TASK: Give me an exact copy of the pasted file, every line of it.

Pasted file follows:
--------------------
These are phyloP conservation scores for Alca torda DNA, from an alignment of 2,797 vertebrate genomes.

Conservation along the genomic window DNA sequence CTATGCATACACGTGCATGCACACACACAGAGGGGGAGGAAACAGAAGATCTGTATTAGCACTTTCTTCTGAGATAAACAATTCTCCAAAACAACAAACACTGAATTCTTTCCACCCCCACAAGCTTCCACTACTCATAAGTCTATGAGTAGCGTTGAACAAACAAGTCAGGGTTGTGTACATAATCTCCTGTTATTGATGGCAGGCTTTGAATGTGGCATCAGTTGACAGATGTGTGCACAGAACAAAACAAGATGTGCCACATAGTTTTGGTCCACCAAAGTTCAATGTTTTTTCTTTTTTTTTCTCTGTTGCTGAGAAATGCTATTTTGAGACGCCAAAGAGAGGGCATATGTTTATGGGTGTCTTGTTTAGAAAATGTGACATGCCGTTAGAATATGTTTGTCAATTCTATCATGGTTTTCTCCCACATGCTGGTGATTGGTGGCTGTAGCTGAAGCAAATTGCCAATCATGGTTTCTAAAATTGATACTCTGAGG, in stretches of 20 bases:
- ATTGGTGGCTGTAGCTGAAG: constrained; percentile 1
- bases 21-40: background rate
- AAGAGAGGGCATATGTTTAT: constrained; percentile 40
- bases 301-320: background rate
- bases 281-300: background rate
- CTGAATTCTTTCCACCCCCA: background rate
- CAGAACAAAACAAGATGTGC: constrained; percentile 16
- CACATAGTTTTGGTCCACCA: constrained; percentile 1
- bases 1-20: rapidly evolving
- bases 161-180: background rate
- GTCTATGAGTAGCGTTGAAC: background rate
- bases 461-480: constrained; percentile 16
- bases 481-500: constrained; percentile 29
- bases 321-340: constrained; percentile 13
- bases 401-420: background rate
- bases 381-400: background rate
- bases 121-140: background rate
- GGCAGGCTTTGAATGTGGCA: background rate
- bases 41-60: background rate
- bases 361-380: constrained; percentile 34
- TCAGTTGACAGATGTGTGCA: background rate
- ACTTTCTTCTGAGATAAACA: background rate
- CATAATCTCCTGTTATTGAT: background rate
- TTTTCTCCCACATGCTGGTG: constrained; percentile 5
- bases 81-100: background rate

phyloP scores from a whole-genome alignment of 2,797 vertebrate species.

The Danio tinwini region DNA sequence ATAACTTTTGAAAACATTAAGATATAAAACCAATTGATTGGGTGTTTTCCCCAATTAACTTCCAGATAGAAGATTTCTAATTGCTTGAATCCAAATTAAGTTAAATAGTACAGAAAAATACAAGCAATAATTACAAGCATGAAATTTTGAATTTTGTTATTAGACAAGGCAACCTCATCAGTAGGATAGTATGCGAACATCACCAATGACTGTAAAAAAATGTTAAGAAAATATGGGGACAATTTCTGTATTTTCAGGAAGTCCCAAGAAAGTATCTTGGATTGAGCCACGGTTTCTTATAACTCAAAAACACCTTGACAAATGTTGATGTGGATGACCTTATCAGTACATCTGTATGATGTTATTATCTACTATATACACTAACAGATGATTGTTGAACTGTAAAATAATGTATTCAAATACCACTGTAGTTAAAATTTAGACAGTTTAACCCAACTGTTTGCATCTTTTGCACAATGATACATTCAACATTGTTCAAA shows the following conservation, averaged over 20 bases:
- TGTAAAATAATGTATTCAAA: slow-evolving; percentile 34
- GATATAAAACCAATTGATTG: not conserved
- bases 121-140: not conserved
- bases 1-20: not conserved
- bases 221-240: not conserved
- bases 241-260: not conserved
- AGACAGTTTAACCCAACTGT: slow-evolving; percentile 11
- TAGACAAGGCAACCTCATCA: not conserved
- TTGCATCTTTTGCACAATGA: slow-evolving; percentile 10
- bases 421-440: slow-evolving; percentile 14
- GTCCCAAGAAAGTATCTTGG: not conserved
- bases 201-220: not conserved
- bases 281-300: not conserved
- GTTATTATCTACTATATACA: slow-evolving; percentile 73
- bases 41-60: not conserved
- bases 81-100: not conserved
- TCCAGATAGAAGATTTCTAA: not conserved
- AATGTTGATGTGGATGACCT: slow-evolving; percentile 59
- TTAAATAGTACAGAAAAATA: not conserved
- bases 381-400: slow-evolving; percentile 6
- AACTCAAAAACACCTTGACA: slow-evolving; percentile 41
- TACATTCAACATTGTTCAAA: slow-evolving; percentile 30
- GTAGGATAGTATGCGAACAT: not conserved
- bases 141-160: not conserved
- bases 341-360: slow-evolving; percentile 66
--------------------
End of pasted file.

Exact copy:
These are phyloP conservation scores for Alca torda DNA, from an alignment of 2,797 vertebrate genomes.

Conservation along the genomic window DNA sequence CTATGCATACACGTGCATGCACACACACAGAGGGGGAGGAAACAGAAGATCTGTATTAGCACTTTCTTCTGAGATAAACAATTCTCCAAAACAACAAACACTGAATTCTTTCCACCCCCACAAGCTTCCACTACTCATAAGTCTATGAGTAGCGTTGAACAAACAAGTCAGGGTTGTGTACATAATCTCCTGTTATTGATGGCAGGCTTTGAATGTGGCATCAGTTGACAGATGTGTGCACAGAACAAAACAAGATGTGCCACATAGTTTTGGTCCACCAAAGTTCAATGTTTTTTCTTTTTTTTTCTCTGTTGCTGAGAAATGCTATTTTGAGACGCCAAAGAGAGGGCATATGTTTATGGGTGTCTTGTTTAGAAAATGTGACATGCCGTTAGAATATGTTTGTCAATTCTATCATGGTTTTCTCCCACATGCTGGTGATTGGTGGCTGTAGCTGAAGCAAATTGCCAATCATGGTTTCTAAAATTGATACTCTGAGG, in stretches of 20 bases:
- ATTGGTGGCTGTAGCTGAAG: constrained; percentile 1
- bases 21-40: background rate
- AAGAGAGGGCATATGTTTAT: constrained; percentile 40
- bases 301-320: background rate
- bases 281-300: background rate
- CTGAATTCTTTCCACCCCCA: background rate
- CAGAACAAAACAAGATGTGC: constrained; percentile 16
- CACATAGTTTTGGTCCACCA: constrained; percentile 1
- bases 1-20: rapidly evolving
- bases 161-180: background rate
- GTCTATGAGTAGCGTTGAAC: background rate
- bases 461-480: constrained; percentile 16
- bases 481-500: constrained; percentile 29
- bases 321-340: constrained; percentile 13
- bases 401-420: background rate
- bases 381-400: background rate
- bases 121-140: background rate
- GGCAGGCTTTGAATGTGGCA: background rate
- bases 41-60: background rate
- bases 361-380: constrained; percentile 34
- TCAGTTGACAGATGTGTGCA: background rate
- ACTTTCTTCTGAGATAAACA: background rate
- CATAATCTCCTGTTATTGAT: background rate
- TTTTCTCCCACATGCTGGTG: constrained; percentile 5
- bases 81-100: background rate

phyloP scores from a whole-genome alignment of 2,797 vertebrate species.

The Danio tinwini region DNA sequence ATAACTTTTGAAAACATTAAGATATAAAACCAATTGATTGGGTGTTTTCCCCAATTAACTTCCAGATAGAAGATTTCTAATTGCTTGAATCCAAATTAAGTTAAATAGTACAGAAAAATACAAGCAATAATTACAAGCATGAAATTTTGAATTTTGTTATTAGACAAGGCAACCTCATCAGTAGGATAGTATGCGAACATCACCAATGACTGTAAAAAAATGTTAAGAAAATATGGGGACAATTTCTGTATTTTCAGGAAGTCCCAAGAAAGTATCTTGGATTGAGCCACGGTTTCTTATAACTCAAAAACACCTTGACAAATGTTGATGTGGATGACCTTATCAGTACATCTGTATGATGTTATTATCTACTATATACACTAACAGATGATTGTTGAACTGTAAAATAATGTATTCAAATACCACTGTAGTTAAAATTTAGACAGTTTAACCCAACTGTTTGCATCTTTTGCACAATGATACATTCAACATTGTTCAAA shows the following conservation, averaged over 20 bases:
- TGTAAAATAATGTATTCAAA: slow-evolving; percentile 34
- GATATAAAACCAATTGATTG: not conserved
- bases 121-140: not conserved
- bases 1-20: not conserved
- bases 221-240: not conserved
- bases 241-260: not conserved
- AGACAGTTTAACCCAACTGT: slow-evolving; percentile 11
- TAGACAAGGCAACCTCATCA: not conserved
- TTGCATCTTTTGCACAATGA: slow-evolving; percentile 10
- bases 421-440: slow-evolving; percentile 14
- GTCCCAAGAAAGTATCTTGG: not conserved
- bases 201-220: not conserved
- bases 281-300: not conserved
- GTTATTATCTACTATATACA: slow-evolving; percentile 73
- bases 41-60: not conserved
- bases 81-100: not conserved
- TCCAGATAGAAGATTTCTAA: not conserved
- AATGTTGATGTGGATGACCT: slow-evolving; percentile 59
- TTAAATAGTACAGAAAAATA: not conserved
- bases 381-400: slow-evolving; percentile 6
- AACTCAAAAACACCTTGACA: slow-evolving; percentile 41
- TACATTCAACATTGTTCAAA: slow-evolving; percentile 30
- GTAGGATAGTATGCGAACAT: not conserved
- bases 141-160: not conserved
- bases 341-360: slow-evolving; percentile 66